After 66 days, you’ll have this keystone habit — that will make everything else easier — nailed down. If you’re getting enough sleep and you’ve reduced your stress, it’s going to be far easier for you to change or build your habits.


  • Start With One

It’s tempting to go for broke when we realize we can change our behaviors. Unfortunately, that approach tends to burn us out.

McGonigal, and Charles Duhigg, author of The Power of Habit, both recommend picking one goal that you really want to build a habit around, and focusing on that until you’ve cemented it. Then you can repeat the process with the next singular thing you want to focus on.

Duhigg starts his famous book with the story of Lauren, a woman in her mid-thirties who had completely transformed her life in the past couple of years. She had taken part in a study of people who had overhauled their habits, and was the star participant. In four years, Lauren had quit smoking, lost 60 pounds, taken up running (and then ran a marathon), started a new career and travelled extensively.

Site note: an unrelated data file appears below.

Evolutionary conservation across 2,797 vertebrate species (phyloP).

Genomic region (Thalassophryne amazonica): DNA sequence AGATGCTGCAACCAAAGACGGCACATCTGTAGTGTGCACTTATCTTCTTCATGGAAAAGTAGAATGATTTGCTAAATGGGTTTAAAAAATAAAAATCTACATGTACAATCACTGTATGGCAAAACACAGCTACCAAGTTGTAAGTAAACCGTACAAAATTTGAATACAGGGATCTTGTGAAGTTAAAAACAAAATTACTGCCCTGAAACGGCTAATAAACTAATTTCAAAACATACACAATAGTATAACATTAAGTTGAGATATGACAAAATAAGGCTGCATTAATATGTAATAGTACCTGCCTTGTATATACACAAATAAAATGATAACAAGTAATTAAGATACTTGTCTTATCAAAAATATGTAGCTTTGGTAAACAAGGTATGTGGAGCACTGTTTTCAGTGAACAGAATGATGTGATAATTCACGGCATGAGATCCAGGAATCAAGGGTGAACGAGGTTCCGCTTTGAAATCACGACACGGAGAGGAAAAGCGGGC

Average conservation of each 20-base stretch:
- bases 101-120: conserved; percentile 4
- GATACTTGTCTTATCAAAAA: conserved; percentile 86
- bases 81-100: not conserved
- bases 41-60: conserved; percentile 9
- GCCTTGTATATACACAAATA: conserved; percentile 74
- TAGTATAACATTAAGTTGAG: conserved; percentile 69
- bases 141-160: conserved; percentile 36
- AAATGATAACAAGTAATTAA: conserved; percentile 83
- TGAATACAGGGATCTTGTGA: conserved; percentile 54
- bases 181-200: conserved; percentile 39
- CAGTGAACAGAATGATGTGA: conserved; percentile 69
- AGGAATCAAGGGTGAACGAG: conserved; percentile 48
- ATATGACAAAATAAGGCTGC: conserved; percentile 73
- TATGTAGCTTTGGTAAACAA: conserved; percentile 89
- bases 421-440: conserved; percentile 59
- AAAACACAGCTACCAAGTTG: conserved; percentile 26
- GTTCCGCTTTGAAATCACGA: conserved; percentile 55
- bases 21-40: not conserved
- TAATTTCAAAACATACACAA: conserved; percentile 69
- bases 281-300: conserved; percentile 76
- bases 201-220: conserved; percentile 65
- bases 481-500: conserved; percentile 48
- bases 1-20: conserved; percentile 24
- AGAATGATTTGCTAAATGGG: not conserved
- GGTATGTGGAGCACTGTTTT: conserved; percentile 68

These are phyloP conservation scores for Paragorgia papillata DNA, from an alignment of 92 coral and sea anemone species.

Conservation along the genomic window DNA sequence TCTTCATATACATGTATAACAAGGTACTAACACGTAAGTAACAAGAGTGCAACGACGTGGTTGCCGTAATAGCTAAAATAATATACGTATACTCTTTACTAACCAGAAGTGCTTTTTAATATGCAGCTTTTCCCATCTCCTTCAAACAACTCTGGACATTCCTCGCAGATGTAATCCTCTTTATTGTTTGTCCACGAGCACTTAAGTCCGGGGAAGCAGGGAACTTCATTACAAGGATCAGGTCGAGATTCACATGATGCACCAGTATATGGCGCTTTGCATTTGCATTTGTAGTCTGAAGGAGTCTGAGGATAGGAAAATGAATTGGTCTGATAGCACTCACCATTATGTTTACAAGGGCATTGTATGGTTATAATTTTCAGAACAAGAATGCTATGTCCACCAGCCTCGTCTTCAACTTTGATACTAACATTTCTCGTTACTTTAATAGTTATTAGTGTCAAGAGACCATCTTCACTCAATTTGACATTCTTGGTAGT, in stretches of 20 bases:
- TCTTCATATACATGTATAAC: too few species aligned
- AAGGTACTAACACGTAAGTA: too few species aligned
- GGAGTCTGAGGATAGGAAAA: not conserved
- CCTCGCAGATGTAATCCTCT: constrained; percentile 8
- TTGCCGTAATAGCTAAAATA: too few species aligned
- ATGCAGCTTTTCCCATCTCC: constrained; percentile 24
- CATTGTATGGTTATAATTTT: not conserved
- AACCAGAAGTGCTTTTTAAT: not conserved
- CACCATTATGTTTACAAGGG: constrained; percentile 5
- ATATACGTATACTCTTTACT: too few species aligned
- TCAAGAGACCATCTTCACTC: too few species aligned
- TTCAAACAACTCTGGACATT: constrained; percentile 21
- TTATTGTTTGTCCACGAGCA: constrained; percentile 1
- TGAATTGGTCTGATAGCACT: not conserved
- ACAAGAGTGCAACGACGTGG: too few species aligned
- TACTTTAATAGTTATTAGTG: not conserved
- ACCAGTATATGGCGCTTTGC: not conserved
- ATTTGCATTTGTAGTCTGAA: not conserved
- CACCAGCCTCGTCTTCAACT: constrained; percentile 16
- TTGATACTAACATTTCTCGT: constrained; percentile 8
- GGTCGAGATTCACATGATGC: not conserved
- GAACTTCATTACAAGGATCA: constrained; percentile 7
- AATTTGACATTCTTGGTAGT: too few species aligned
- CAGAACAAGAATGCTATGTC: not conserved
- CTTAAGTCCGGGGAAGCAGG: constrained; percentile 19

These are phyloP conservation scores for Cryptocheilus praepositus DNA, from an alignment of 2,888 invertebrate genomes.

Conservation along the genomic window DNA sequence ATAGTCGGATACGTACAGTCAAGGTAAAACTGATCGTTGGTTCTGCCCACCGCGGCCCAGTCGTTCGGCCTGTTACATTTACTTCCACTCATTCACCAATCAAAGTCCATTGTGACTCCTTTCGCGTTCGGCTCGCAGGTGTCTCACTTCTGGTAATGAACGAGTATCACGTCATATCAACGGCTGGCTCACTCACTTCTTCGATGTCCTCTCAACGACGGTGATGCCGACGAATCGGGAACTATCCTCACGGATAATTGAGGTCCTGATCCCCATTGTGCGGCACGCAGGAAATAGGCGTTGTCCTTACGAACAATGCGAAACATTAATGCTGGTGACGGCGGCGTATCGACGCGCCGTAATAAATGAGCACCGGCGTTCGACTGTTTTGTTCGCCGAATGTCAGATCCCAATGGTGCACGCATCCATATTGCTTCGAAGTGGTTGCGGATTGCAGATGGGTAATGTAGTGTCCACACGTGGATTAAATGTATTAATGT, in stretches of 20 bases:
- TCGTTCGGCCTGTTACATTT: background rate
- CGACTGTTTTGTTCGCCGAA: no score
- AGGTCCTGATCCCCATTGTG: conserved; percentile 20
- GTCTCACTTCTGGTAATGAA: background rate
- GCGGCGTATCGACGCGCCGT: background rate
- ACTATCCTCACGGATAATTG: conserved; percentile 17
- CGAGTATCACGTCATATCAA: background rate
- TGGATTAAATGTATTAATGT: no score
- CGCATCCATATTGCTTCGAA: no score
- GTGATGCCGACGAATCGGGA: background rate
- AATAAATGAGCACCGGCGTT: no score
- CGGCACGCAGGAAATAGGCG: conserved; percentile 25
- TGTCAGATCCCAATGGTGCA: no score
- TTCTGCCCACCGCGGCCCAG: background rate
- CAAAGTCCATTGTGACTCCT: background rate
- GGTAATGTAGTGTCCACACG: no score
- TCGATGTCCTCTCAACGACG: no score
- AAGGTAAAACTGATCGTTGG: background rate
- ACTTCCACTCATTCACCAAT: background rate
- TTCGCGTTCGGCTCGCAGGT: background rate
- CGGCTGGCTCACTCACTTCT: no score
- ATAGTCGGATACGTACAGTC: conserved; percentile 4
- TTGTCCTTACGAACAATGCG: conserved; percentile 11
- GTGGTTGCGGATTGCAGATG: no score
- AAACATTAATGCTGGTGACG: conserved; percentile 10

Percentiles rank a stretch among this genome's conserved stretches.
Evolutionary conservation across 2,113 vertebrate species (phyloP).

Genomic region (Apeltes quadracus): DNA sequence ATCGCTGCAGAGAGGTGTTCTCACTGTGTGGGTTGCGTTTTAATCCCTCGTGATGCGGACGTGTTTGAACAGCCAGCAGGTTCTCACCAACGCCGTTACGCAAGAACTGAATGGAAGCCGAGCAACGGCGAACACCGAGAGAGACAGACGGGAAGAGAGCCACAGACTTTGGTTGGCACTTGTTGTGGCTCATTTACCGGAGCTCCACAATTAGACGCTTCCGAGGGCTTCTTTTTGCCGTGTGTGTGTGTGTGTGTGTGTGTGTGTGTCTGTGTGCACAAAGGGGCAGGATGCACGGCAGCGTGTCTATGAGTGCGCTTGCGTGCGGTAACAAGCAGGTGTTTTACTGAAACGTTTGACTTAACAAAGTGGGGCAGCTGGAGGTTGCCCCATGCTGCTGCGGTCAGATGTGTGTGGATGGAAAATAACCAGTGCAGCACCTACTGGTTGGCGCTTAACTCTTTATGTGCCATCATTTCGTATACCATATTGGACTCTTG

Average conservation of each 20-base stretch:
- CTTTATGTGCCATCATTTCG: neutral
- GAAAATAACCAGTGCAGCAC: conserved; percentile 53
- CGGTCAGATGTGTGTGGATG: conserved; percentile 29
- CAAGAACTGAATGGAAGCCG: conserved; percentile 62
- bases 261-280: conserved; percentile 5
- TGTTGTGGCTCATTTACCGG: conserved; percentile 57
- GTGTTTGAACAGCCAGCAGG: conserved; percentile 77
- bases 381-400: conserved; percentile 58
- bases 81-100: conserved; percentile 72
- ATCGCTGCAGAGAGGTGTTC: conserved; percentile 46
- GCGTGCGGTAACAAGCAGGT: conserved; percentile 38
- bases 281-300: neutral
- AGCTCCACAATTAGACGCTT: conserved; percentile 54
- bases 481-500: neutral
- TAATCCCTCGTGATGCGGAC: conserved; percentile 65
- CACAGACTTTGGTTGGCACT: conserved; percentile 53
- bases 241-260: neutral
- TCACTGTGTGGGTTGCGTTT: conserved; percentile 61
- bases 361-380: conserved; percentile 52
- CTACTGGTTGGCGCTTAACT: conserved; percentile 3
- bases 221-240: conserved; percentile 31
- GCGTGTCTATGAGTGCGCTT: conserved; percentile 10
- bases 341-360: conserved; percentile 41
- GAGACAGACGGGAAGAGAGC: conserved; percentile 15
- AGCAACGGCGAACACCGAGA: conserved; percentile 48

But this huge change started with just one step. After getting divorced, she wanted a fresh start and decided that she was going to trek through the desert in Egypt. She quickly realized that to do that, she would have to quit smoking. Here’s what Duhigg has to say:

“Over the next six months, she would replace smoking with jogging, and that in turn changed how she ate, worked, slept, saved money, scheduled her work days, planned for the future and so on. She would start running half-marathons, and then a marathon, go back to school, buy a house and get engaged… It wasn’t the trip to Cairo that had caused the shift, scientists were convinced, or the trek or the divorce. It was that Lisa had focused on changing just one habit — smoking — at first.”

Lisa’s transformation is a drastic one, but it highlights a key point that we can all apply immediately: one simple change can cascade habitual transformations throughout our lives.

Ask the Focusing Question from the The ONE Thing to work out where to start: “What’s the ONE Thing you can do such that by doing it everything else will be easier or unnecessary?”


  • Eat For Success